[As published in March/April BayBuzz magazine.]
The current egg shortage is the result of major farming changes as the industry moves to cageless systems.
The change has been accelerated by retailers, wholesalers, fast-food chains, and manufacturers as they target 2027 as the year they will no longer sell, distribute, or use eggs other than those produced from cage-free systems, namely barn and free-range.
This decision and its declaration have been a blow to the 30% of the New Zealand industry that has invested in the colony-cage system, believing they had more time before the complete banning of cages. Colony cages are large cages within which hens have access to perches, nest-boxes, and scratch pads. They have more room than in the old battery cages (outlawed 31st December 2022) and are thus able to stretch their wings.
A steppingstone en route from battery cages to barn and free-range production, the colony system is often able to be retrofitted into existing cage sheds. This negates the need for land purchase and construction of new cage-free farms.
Despite the colony system complying with the Animal Welfare Act, it is still a cage system. And it’s not what the group of large customers – who are calling the shots – want. The animal welfare lobby is relentless and powerful and will move their attention onto colony systems now the batteries have gone. All power to them. We don’t get better eggs from cage-free systems, but we certainly get a little warmth from knowing the hens have better lives.
Supermarkets, foodservice operators, fast food restaurants and manufacturers have made ‘Cage-Free’ commitments to their customers without their customers asking for it. While supermarkets are being highlighted because they are the most visible, the change is happening across many major egg users. This is causing the egg shortage. And arguably, the price gouging felt by the end consumer.
New Zealand producers are looking at offshore trends with the growth of free-range and the number of customers who will stop buying colony eggs here in the next few years. Barn production is the next step to the eventual endgame of total free-range, but it hasn’t gained much traction overseas. Farmers, therefore, are reluctant to invest in barn production as they feel there is uncertainty around the longevity of the system given its slow growth and the rejection of the colony system by egg users here. Barn sales in British supermarkets account for 2% compared to free-range sales at 74%. Traditionally, NZ follows UK and EU industry trends.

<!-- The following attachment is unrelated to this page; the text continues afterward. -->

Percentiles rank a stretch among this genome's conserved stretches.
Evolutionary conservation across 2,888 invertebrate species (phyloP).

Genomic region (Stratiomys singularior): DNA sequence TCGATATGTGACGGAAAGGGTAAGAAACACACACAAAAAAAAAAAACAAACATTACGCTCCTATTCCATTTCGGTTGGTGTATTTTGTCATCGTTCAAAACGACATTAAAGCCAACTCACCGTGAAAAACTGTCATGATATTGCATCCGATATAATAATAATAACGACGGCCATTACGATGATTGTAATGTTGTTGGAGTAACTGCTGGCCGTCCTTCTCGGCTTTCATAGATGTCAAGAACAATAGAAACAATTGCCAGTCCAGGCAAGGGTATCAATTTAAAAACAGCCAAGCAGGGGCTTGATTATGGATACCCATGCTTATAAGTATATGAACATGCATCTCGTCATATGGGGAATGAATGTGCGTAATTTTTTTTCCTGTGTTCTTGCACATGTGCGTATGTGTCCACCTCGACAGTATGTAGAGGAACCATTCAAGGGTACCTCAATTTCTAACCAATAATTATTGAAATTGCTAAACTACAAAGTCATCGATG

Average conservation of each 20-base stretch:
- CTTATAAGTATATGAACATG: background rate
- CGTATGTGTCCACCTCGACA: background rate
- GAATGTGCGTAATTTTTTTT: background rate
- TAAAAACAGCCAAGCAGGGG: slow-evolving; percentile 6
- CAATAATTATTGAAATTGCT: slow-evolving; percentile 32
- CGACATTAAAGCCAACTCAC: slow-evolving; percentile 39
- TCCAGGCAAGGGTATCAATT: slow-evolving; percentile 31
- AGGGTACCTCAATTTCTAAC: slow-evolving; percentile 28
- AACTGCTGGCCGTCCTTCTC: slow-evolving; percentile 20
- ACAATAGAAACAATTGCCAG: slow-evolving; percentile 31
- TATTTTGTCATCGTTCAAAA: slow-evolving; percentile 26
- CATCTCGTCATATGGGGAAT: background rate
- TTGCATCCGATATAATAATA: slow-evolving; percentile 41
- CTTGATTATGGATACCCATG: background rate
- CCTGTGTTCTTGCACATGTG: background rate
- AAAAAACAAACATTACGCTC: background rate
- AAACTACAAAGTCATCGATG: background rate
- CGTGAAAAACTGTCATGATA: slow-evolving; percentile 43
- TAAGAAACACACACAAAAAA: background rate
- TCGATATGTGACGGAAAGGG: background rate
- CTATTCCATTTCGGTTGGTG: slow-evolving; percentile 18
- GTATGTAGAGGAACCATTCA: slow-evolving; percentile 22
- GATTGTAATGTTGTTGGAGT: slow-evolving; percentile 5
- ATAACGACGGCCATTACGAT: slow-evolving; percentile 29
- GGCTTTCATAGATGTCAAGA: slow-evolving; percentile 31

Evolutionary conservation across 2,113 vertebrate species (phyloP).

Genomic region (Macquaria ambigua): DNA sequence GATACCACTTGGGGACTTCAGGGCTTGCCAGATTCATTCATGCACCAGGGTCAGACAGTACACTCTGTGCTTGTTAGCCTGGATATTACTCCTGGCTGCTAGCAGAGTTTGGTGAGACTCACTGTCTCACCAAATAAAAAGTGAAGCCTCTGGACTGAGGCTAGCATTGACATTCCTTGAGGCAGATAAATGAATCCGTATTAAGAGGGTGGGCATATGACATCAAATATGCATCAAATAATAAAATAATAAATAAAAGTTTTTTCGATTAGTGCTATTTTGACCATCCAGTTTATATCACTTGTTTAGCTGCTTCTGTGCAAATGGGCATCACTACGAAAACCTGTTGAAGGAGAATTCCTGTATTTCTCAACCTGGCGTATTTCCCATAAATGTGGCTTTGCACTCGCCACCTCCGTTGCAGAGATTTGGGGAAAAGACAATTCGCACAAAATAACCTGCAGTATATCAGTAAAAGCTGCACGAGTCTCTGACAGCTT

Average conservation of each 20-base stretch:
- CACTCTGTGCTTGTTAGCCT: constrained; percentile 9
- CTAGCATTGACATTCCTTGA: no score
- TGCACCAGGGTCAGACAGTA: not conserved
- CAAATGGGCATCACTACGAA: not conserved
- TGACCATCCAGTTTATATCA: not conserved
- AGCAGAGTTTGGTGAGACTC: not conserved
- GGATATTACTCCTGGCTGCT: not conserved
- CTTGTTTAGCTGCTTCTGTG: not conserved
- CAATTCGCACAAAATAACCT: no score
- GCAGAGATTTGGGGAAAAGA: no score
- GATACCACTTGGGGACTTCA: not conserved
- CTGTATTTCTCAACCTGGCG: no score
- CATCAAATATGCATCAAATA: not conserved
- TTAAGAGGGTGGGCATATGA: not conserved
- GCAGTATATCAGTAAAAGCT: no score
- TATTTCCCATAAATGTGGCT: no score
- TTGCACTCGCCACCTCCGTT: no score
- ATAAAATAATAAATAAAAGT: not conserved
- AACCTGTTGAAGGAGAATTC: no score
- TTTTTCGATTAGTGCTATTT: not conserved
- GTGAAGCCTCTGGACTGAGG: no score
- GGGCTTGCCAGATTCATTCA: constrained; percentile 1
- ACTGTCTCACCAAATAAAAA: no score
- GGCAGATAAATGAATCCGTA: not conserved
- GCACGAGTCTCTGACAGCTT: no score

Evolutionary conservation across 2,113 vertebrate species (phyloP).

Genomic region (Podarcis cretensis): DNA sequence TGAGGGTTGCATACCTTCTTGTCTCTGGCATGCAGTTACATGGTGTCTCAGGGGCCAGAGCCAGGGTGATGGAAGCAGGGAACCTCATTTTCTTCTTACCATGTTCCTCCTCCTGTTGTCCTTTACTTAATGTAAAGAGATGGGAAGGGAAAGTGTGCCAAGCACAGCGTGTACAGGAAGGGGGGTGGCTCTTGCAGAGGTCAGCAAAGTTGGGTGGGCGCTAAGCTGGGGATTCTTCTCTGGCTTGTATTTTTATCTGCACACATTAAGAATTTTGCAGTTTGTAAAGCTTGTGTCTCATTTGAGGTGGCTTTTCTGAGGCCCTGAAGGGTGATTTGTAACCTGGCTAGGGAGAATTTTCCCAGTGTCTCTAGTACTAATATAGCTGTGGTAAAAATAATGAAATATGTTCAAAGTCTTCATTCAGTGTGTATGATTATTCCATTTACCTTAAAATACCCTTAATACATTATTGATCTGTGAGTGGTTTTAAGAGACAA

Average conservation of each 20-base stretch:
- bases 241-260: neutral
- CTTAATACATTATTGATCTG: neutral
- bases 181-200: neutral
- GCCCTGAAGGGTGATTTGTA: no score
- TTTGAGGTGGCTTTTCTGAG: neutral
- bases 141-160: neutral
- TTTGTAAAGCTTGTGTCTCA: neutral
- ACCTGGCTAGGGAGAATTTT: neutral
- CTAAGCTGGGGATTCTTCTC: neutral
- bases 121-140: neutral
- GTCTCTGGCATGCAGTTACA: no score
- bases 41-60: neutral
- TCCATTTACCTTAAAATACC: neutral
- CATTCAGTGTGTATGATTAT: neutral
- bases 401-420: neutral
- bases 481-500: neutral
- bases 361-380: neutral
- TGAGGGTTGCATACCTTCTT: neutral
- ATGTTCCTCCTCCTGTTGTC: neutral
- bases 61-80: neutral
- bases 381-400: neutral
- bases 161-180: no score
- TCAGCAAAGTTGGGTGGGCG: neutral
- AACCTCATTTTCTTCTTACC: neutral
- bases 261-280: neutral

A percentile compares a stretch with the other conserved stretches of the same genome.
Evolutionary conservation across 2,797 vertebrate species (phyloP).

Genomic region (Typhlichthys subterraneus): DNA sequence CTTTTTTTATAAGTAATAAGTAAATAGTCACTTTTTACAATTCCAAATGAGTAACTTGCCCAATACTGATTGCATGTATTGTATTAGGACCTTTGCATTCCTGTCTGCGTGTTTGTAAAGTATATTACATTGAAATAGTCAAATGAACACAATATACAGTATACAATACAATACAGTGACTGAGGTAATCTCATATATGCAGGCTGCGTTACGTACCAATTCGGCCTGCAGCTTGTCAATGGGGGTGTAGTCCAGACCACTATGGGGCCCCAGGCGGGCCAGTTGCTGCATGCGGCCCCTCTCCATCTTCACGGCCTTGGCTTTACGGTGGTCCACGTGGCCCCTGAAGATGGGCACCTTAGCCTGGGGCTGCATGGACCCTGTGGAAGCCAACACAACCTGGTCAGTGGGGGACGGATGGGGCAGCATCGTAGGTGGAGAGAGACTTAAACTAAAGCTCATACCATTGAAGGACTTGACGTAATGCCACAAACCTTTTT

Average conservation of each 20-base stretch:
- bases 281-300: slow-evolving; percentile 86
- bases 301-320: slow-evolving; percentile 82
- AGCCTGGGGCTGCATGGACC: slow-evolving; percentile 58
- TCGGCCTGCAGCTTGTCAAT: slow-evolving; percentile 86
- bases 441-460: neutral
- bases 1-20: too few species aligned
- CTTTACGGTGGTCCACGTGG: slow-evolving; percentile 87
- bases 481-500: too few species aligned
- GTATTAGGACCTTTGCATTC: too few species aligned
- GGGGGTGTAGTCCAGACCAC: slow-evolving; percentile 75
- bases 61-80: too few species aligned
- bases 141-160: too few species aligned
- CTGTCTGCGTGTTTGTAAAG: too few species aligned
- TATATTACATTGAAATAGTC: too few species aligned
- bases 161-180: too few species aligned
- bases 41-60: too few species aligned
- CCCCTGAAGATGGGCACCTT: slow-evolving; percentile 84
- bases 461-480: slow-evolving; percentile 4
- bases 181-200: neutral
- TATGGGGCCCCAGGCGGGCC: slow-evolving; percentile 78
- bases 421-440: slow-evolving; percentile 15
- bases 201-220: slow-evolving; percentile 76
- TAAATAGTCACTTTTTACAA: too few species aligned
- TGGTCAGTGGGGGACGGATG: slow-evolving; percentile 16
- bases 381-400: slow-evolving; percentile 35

The likely conclusion is that free-range is the best format to invest in to ensure longevity for New Zealand egg farmers’ businesses. The cost of developing a free-range egg farm is at least $180 per hen space, and to service the egg needs of NZ there needs to be about 4 million hens in production. These are very large capital decisions often being made by family businesses.
Today’s shortage, which will be with us for at least six months, was created by the closure of battery farms and the slow pace at which those laying hens are being replaced by cage-free birds. This is made even slower by the hesitation of farmers due to the uncertainty of future market demands. It’s not just a case of opening the cages and letting the hens roam free.
Fresh egg imports are prohibited into New Zealand due to our low disease status and eggs are in short supply across the world even if we could import them. So, we’ll have to ride this one out and expect to pay more due to that old supply-and-demand equation.